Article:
Sunday, June 19, 2016

One Card Wonder Pt. 29: Ed Sprague

When we were growing up, my little brother was a Toronto Blue Jays fan.  He stopped paying attention before becoming a teenager, for reasons that I don't really know.  Maybe it was tough to be a Blue Jays fan in the mid to late 90's.  He went through a number of different favorite players: Roberto Alomar, Joe Carter, and John Olerud, before being a Carlos Delgado fan.  One of his other favorites was third-baseman Ed Sprague.

Sprague had some decent years with the Blue Jays, in particular in 1996.  That year, he hit 36 home runs and drove in 101 runs.  But other than power, Sprague was simply not a very good hitter.  He was eventually traded to the Athletics in 1998, which was one of the last years that my brother followed the team.  At that point, Sprague started bouncing from team to team with varying levels of success.  He was an All Star with the Pirates in 1999 when he turned in a decent year.  In 2000, he started the year off with the Padres.  He also finished the year with the Padres, but he spent a brief amount of time in the middle of the season with the Red Sox.

In 2000, the Red Sox were coming off of two straight seasons of making the postseason, but they were having some difficulties, particularly with regard to pitching and third base.  Incumbent third-baseman John Valentin was dealing with nagging injuries that limited him to 10 games that season.  Top prospect Wilton Veras was proving to be a bust.  Even Sean Berry was given a one-game shot.  Finally, Manny Alexander was a utility player at best.  Boston attempted to fill their hole at third by acquiring Sprague from the Padres for shortstop prospect Cesar Saba and pitching prospect Dennis Tankersley.  Sprague was not the answer either.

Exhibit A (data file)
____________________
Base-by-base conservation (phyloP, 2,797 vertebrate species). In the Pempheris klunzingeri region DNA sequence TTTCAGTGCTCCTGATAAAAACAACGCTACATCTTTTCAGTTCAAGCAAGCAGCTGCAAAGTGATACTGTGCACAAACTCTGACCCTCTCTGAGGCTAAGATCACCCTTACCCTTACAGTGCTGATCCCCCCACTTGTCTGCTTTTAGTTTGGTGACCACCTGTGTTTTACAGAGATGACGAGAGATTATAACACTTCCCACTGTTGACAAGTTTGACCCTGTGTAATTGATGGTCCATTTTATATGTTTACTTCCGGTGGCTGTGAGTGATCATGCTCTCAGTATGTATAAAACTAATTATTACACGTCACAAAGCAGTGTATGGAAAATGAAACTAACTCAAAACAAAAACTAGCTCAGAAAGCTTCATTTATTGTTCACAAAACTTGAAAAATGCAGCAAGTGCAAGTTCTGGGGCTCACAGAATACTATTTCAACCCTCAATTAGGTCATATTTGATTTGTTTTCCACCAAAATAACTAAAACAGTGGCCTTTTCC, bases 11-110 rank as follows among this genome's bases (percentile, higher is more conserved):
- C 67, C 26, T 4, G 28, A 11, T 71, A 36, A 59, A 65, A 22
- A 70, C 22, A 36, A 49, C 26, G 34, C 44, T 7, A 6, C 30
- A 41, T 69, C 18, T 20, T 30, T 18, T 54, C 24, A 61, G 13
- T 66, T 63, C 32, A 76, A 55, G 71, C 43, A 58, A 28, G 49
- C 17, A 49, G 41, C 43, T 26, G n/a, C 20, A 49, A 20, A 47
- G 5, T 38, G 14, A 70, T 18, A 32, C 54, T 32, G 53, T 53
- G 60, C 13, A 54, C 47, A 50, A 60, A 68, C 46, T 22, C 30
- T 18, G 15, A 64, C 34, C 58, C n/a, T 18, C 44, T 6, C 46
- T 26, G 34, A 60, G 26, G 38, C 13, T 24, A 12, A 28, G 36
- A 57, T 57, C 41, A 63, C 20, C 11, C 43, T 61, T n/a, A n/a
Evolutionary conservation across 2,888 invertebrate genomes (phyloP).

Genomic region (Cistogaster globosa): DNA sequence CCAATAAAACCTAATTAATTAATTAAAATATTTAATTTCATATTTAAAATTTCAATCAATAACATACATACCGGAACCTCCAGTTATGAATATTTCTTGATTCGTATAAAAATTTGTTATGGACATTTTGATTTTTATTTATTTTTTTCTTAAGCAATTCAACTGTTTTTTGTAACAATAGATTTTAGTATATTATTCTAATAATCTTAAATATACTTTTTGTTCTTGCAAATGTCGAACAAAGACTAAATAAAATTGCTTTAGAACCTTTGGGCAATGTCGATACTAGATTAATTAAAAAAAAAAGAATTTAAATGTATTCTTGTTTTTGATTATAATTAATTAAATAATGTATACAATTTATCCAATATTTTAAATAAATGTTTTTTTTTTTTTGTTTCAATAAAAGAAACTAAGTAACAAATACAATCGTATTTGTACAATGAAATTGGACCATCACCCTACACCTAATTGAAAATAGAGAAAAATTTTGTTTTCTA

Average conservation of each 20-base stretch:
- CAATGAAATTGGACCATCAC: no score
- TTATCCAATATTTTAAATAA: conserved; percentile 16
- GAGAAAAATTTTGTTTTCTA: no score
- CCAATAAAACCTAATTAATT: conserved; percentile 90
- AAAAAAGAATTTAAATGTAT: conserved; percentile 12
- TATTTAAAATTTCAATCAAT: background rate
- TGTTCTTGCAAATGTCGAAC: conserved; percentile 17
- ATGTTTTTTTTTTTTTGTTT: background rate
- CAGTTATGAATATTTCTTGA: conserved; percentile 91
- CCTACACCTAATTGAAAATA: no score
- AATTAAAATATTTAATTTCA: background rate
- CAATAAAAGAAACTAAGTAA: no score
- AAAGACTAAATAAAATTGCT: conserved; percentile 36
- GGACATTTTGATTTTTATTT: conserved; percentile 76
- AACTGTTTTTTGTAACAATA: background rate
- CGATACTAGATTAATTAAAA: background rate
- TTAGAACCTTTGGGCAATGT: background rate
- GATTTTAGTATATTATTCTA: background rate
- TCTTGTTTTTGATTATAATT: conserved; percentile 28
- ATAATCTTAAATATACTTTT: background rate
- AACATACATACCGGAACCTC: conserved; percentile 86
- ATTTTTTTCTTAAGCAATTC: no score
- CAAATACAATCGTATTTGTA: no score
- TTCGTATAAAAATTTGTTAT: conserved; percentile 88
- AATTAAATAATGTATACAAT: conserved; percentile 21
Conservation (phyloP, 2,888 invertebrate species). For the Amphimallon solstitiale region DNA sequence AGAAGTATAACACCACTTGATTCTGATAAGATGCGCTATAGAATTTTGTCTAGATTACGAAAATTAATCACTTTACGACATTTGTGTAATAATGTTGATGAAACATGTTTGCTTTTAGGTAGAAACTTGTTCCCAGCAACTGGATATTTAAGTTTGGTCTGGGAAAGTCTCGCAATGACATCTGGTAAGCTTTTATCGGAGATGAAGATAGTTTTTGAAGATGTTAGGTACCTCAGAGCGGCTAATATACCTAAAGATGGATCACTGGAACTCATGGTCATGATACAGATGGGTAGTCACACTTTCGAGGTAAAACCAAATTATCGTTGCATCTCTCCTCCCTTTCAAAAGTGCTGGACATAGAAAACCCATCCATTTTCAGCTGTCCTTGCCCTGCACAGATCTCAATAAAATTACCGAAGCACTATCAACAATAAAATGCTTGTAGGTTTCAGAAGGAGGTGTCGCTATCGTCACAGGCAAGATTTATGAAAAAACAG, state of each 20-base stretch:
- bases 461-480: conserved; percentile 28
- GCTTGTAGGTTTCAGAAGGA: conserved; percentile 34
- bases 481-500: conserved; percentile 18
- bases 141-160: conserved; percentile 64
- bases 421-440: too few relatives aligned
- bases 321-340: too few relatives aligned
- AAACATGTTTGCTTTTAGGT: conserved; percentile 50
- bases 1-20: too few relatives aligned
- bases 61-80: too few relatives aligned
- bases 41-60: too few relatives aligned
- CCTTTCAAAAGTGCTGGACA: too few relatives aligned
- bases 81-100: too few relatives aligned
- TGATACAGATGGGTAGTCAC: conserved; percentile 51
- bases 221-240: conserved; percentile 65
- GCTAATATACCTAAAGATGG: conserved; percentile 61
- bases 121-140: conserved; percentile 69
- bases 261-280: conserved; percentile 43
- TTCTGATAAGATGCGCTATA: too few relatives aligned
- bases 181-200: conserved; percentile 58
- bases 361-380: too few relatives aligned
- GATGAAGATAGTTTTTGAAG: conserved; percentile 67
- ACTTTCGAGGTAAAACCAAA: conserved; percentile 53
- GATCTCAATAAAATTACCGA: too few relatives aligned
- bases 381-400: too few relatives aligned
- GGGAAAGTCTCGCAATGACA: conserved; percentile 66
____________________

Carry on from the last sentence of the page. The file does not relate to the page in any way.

Sprague spent less than two underwhelming months with the Red Sox, playing in just 33 games and hitting .216/.293/.306 with two home runs and nine RBIs.  It was a disappointment and did not help Boston with their problems.  Eventually, their problem was solved when Lou Merloni was brought back as he had the best season in his career.  So, Sprague was no longer necessary and he was released shortly thereafter.  Sprague returned to the Padres.

Luckily, neither of the players that Boston gave up in the Sprague deal did anything.  Saba never made it to the Majors, despite being a highly touted prospect.  Tankersley had brief stints in the Majors over three seasons, but never did much and finished with a 7.61 ERA and a 1-10 record.  However, getting to Merloni meant that Boston had to make some room on the 40 man roster and they were not quite ready to give up on Sprague, so they had to place a young infielder named David Eckstein on waivers.  And that is how Eckstein ended up with the Angels, a fairly big blunder.

Despite Spragues's short tenure in the middle of the season, Topps Heritage saw fit to include him as a short-printed card pictured with the Red Sox, even though he finished the season with San Diego.  I was shocked by this when I found it out, and I had to add Sprague's only Red Sox card to my collection.  

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